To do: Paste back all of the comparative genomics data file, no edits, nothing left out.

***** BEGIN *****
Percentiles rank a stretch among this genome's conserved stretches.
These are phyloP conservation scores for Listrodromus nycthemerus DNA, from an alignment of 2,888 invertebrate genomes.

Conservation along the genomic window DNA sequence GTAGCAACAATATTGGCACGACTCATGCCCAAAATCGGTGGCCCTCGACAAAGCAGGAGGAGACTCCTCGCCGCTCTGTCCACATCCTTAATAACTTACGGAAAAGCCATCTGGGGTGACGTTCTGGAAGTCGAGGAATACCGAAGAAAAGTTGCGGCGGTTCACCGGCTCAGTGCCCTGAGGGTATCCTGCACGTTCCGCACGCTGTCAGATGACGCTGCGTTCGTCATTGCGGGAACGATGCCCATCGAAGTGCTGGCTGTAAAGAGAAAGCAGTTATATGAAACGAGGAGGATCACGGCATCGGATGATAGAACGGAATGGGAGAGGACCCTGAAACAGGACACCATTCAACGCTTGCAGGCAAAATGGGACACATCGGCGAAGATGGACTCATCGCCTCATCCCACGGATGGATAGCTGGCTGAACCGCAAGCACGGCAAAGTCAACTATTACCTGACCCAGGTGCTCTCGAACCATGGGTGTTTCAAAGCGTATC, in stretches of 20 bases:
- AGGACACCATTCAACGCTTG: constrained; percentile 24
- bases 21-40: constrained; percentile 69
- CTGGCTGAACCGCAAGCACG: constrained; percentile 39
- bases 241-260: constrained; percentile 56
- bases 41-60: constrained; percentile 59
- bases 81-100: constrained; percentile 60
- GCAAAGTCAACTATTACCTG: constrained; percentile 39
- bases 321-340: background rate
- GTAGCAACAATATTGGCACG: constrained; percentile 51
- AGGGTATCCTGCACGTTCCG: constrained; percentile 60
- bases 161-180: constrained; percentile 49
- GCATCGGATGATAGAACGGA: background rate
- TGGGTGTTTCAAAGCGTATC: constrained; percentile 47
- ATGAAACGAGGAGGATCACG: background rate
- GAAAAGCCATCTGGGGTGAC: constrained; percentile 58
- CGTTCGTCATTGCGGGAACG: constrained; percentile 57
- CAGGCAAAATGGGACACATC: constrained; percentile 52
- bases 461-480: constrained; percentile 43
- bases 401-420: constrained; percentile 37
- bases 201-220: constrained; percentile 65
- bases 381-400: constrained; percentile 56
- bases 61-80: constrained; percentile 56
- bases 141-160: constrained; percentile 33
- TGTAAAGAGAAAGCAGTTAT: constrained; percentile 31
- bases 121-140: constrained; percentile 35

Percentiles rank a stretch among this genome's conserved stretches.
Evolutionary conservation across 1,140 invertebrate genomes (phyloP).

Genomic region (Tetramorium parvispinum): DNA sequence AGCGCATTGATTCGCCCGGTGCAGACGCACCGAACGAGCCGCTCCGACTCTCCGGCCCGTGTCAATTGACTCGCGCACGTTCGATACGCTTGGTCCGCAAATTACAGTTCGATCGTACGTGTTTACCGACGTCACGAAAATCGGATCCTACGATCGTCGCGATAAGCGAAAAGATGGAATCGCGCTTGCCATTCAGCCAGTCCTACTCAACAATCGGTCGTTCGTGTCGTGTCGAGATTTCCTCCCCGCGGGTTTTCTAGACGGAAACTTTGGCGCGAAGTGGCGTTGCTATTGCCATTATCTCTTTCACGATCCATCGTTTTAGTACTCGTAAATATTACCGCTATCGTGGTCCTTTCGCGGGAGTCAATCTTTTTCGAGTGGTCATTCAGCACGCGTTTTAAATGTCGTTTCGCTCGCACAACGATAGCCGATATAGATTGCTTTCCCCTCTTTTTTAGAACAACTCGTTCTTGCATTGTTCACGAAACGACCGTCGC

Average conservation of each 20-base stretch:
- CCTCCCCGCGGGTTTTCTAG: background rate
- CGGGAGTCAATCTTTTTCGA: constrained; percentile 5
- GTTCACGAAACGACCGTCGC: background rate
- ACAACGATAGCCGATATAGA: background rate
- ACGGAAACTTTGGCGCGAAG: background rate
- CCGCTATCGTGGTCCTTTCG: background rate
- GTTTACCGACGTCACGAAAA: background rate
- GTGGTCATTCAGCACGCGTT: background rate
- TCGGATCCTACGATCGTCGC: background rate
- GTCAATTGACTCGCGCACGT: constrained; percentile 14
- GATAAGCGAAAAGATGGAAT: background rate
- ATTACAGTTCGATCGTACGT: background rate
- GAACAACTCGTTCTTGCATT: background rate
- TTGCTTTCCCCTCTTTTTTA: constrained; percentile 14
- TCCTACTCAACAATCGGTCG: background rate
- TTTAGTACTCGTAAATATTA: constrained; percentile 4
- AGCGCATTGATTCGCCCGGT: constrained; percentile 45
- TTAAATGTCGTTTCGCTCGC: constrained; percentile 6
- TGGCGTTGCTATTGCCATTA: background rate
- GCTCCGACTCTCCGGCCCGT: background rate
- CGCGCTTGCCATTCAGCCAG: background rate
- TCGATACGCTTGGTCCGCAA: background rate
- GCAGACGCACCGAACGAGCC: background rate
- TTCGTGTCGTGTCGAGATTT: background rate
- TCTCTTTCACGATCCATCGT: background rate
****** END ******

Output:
Percentiles rank a stretch among this genome's conserved stretches.
These are phyloP conservation scores for Listrodromus nycthemerus DNA, from an alignment of 2,888 invertebrate genomes.

Conservation along the genomic window DNA sequence GTAGCAACAATATTGGCACGACTCATGCCCAAAATCGGTGGCCCTCGACAAAGCAGGAGGAGACTCCTCGCCGCTCTGTCCACATCCTTAATAACTTACGGAAAAGCCATCTGGGGTGACGTTCTGGAAGTCGAGGAATACCGAAGAAAAGTTGCGGCGGTTCACCGGCTCAGTGCCCTGAGGGTATCCTGCACGTTCCGCACGCTGTCAGATGACGCTGCGTTCGTCATTGCGGGAACGATGCCCATCGAAGTGCTGGCTGTAAAGAGAAAGCAGTTATATGAAACGAGGAGGATCACGGCATCGGATGATAGAACGGAATGGGAGAGGACCCTGAAACAGGACACCATTCAACGCTTGCAGGCAAAATGGGACACATCGGCGAAGATGGACTCATCGCCTCATCCCACGGATGGATAGCTGGCTGAACCGCAAGCACGGCAAAGTCAACTATTACCTGACCCAGGTGCTCTCGAACCATGGGTGTTTCAAAGCGTATC, in stretches of 20 bases:
- AGGACACCATTCAACGCTTG: constrained; percentile 24
- bases 21-40: constrained; percentile 69
- CTGGCTGAACCGCAAGCACG: constrained; percentile 39
- bases 241-260: constrained; percentile 56
- bases 41-60: constrained; percentile 59
- bases 81-100: constrained; percentile 60
- GCAAAGTCAACTATTACCTG: constrained; percentile 39
- bases 321-340: background rate
- GTAGCAACAATATTGGCACG: constrained; percentile 51
- AGGGTATCCTGCACGTTCCG: constrained; percentile 60
- bases 161-180: constrained; percentile 49
- GCATCGGATGATAGAACGGA: background rate
- TGGGTGTTTCAAAGCGTATC: constrained; percentile 47
- ATGAAACGAGGAGGATCACG: background rate
- GAAAAGCCATCTGGGGTGAC: constrained; percentile 58
- CGTTCGTCATTGCGGGAACG: constrained; percentile 57
- CAGGCAAAATGGGACACATC: constrained; percentile 52
- bases 461-480: constrained; percentile 43
- bases 401-420: constrained; percentile 37
- bases 201-220: constrained; percentile 65
- bases 381-400: constrained; percentile 56
- bases 61-80: constrained; percentile 56
- bases 141-160: constrained; percentile 33
- TGTAAAGAGAAAGCAGTTAT: constrained; percentile 31
- bases 121-140: constrained; percentile 35

Percentiles rank a stretch among this genome's conserved stretches.
Evolutionary conservation across 1,140 invertebrate genomes (phyloP).

Genomic region (Tetramorium parvispinum): DNA sequence AGCGCATTGATTCGCCCGGTGCAGACGCACCGAACGAGCCGCTCCGACTCTCCGGCCCGTGTCAATTGACTCGCGCACGTTCGATACGCTTGGTCCGCAAATTACAGTTCGATCGTACGTGTTTACCGACGTCACGAAAATCGGATCCTACGATCGTCGCGATAAGCGAAAAGATGGAATCGCGCTTGCCATTCAGCCAGTCCTACTCAACAATCGGTCGTTCGTGTCGTGTCGAGATTTCCTCCCCGCGGGTTTTCTAGACGGAAACTTTGGCGCGAAGTGGCGTTGCTATTGCCATTATCTCTTTCACGATCCATCGTTTTAGTACTCGTAAATATTACCGCTATCGTGGTCCTTTCGCGGGAGTCAATCTTTTTCGAGTGGTCATTCAGCACGCGTTTTAAATGTCGTTTCGCTCGCACAACGATAGCCGATATAGATTGCTTTCCCCTCTTTTTTAGAACAACTCGTTCTTGCATTGTTCACGAAACGACCGTCGC

Average conservation of each 20-base stretch:
- CCTCCCCGCGGGTTTTCTAG: background rate
- CGGGAGTCAATCTTTTTCGA: constrained; percentile 5
- GTTCACGAAACGACCGTCGC: background rate
- ACAACGATAGCCGATATAGA: background rate
- ACGGAAACTTTGGCGCGAAG: background rate
- CCGCTATCGTGGTCCTTTCG: background rate
- GTTTACCGACGTCACGAAAA: background rate
- GTGGTCATTCAGCACGCGTT: background rate
- TCGGATCCTACGATCGTCGC: background rate
- GTCAATTGACTCGCGCACGT: constrained; percentile 14
- GATAAGCGAAAAGATGGAAT: background rate
- ATTACAGTTCGATCGTACGT: background rate
- GAACAACTCGTTCTTGCATT: background rate
- TTGCTTTCCCCTCTTTTTTA: constrained; percentile 14
- TCCTACTCAACAATCGGTCG: background rate
- TTTAGTACTCGTAAATATTA: constrained; percentile 4
- AGCGCATTGATTCGCCCGGT: constrained; percentile 45
- TTAAATGTCGTTTCGCTCGC: constrained; percentile 6
- TGGCGTTGCTATTGCCATTA: background rate
- GCTCCGACTCTCCGGCCCGT: background rate
- CGCGCTTGCCATTCAGCCAG: background rate
- TCGATACGCTTGGTCCGCAA: background rate
- GCAGACGCACCGAACGAGCC: background rate
- TTCGTGTCGTGTCGAGATTT: background rate
- TCTCTTTCACGATCCATCGT: background rate